Published on in Vol 7 (2023)

Preprints (earlier versions) of this paper are available at, first published .
Direct and Indirect Predictors of Medication Adherence With Bipolar Disorder: Path Analysis

Direct and Indirect Predictors of Medication Adherence With Bipolar Disorder: Path Analysis

Direct and Indirect Predictors of Medication Adherence With Bipolar Disorder: Path Analysis

Original Paper

1Goldman Medical School, Faculty of Health Sciences, Ben-Gurion University of the Negev, Be'er Sheva, Israel

2Science and Technology for Aging Research Institute, Simon Fraser University, Vancouver, BC, Canada

3Department of Epidemiology, Biostatistics and Community Health Sciences, Ben-Gurion University of the Negev, Be'er Sheva, Israel

4Department of Psychology, Faculty of Humanities and Social Sciences, Ben-Gurion University of the Negev, Be'er Sheva, Israel

5Center for Multidisciplinary Research in Aging, Faculty of Health Sciences, Ben-Gurion University of the Negev, Be'er Sheva, Israel

Corresponding Author:

Norm O'Rourke, PhD

Department of Epidemiology, Biostatistics and Community Health Sciences

Ben-Gurion University of the Negev

Building M6, Room #308

P.O. Box 653

Be'er Sheva, 8421637


Phone: 972 8 6477301


Background: Despite the efficacy of treatment and severity of symptoms, medication adherence by many with bipolar disorder (BD) is variable at best. This poses a significant challenge for BD care management.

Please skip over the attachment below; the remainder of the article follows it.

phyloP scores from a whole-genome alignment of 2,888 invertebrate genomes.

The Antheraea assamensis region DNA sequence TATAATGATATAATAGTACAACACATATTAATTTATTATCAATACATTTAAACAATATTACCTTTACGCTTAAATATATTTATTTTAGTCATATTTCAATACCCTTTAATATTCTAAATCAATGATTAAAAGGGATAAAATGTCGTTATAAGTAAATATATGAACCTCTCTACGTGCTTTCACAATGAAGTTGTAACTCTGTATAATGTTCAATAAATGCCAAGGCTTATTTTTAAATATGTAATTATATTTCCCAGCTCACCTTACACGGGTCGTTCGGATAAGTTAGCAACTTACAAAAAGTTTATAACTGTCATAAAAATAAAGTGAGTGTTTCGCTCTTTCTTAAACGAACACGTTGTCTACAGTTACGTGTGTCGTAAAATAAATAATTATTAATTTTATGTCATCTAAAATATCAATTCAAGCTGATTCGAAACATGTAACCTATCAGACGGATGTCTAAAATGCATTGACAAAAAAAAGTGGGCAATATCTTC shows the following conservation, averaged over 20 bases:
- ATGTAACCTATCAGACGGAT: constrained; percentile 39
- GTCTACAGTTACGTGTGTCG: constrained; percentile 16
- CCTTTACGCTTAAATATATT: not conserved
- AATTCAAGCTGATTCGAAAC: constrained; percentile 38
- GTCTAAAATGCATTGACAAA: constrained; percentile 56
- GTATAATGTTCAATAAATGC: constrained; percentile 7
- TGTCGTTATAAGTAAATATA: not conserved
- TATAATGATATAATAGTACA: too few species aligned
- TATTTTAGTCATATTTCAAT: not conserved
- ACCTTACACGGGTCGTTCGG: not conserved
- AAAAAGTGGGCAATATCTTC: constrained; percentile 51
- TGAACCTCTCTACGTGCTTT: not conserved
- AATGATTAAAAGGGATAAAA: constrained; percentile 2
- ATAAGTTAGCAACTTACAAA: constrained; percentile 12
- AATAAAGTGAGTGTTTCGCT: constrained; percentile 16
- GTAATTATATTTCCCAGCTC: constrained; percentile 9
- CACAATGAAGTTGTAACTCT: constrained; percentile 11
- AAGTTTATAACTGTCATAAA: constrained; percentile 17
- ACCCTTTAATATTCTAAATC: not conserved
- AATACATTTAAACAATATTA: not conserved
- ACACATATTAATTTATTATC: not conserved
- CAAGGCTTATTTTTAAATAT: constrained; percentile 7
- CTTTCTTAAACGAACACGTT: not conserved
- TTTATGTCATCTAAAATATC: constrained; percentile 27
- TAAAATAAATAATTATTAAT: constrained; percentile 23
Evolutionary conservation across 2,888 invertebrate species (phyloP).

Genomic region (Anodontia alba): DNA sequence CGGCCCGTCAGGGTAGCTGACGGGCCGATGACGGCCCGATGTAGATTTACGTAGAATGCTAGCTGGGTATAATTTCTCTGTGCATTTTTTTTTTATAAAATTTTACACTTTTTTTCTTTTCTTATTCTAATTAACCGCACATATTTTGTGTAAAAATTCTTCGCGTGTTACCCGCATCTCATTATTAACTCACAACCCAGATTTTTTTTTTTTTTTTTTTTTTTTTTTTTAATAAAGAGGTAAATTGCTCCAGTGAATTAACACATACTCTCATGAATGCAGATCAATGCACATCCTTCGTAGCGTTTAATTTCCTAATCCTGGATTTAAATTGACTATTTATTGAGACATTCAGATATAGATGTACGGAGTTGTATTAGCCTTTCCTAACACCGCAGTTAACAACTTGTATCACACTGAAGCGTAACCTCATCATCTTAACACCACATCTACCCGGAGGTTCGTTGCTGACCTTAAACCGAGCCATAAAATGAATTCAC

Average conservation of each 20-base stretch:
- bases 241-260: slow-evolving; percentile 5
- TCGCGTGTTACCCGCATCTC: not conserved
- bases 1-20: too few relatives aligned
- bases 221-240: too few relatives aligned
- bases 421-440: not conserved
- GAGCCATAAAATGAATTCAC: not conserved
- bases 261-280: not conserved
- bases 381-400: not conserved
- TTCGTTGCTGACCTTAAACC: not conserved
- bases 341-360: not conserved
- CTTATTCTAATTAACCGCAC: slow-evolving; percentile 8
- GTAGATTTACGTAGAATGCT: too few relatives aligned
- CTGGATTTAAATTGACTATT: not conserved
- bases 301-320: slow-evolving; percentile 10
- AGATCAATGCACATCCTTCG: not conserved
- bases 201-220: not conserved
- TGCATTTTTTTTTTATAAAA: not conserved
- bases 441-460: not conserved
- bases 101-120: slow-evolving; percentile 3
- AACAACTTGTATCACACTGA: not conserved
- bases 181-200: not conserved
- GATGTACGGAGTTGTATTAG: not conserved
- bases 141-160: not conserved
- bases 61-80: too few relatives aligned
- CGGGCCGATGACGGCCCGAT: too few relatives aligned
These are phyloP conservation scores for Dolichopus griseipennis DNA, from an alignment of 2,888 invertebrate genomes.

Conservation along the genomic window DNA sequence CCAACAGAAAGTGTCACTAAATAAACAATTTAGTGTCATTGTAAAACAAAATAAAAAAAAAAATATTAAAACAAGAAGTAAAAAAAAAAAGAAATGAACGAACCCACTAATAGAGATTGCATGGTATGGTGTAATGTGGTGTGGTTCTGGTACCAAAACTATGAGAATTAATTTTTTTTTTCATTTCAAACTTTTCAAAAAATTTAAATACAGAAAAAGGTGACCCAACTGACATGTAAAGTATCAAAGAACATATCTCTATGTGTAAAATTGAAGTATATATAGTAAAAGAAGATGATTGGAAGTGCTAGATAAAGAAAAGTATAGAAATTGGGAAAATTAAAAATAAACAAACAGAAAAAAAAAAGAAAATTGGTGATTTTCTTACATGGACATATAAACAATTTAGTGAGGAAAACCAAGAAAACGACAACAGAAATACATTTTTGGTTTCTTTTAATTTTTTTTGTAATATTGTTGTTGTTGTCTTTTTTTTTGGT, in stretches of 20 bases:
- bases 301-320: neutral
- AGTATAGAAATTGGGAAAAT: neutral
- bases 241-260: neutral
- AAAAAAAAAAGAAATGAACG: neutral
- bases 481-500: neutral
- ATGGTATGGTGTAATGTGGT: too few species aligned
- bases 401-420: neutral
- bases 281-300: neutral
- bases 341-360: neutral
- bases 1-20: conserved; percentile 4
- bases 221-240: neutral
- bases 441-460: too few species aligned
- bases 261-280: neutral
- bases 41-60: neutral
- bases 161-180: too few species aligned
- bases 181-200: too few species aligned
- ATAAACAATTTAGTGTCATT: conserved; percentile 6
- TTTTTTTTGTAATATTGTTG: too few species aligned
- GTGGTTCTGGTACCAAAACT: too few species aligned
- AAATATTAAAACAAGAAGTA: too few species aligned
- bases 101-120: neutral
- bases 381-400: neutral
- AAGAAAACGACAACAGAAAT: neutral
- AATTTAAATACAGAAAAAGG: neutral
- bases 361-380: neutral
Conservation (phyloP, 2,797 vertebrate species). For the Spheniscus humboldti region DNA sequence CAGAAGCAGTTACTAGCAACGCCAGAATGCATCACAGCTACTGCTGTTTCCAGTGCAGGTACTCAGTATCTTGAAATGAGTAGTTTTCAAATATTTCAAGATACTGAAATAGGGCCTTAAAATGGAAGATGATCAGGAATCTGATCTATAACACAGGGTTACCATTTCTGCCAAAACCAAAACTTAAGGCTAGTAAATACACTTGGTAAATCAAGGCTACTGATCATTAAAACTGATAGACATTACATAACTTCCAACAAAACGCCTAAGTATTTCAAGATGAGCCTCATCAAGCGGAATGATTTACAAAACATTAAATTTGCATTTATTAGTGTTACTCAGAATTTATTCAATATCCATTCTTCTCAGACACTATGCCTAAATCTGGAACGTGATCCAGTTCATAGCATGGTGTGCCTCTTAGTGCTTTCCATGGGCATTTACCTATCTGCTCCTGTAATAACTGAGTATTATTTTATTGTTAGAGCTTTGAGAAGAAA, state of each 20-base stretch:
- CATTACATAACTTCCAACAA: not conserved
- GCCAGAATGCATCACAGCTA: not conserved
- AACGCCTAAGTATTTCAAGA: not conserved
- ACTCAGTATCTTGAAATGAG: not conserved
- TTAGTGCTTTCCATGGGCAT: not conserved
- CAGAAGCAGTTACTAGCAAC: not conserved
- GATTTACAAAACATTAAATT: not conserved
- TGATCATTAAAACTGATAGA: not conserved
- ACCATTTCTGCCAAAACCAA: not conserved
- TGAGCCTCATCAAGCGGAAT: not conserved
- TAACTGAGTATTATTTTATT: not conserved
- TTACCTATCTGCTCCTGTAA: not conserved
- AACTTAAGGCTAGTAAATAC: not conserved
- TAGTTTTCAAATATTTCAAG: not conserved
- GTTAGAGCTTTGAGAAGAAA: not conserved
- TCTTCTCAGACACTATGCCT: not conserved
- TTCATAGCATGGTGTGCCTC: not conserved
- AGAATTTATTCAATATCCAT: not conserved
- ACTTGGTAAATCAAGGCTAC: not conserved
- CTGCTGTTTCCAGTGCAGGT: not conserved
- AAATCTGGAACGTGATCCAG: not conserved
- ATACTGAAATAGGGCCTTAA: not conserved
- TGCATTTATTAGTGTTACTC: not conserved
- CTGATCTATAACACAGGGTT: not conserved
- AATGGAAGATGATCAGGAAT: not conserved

Objective: For this study, we set out to identify psychosocial and psychiatric predictors of medication adherence with BD.

Methods: Using microtargeted social media advertising, we recruited an international sample of young and older adults with BD living in North America (Canada and the United States), Western Europe (eg, United Kingdom and Ireland), Australia and New Zealand (N=92). On average, participants were 55.35 (SD 9.65; range 22-73) years of age, had been diagnosed with BD 14.25 (SD 11.14; range 1-46) years ago, and were currently prescribed 2.40 (SD 1.28; range 0-6) psychotropic medications. Participants completed questionnaires online including the Morisky Medication Adherence Scale.

Results: Medication adherence did not significantly differ across BD subtypes, country of residence, or prescription of lithium versus other mood stabilizers (eg, anticonvulsants). Path analyses indicate that alcohol misuse and subjective or perceived cognitive failures are direct predictors of medication adherence. BD symptoms, psychological well-being, and the number of comorbid psychiatric conditions emerged as indirect predictors of medication adherence via perceived cognitive failures.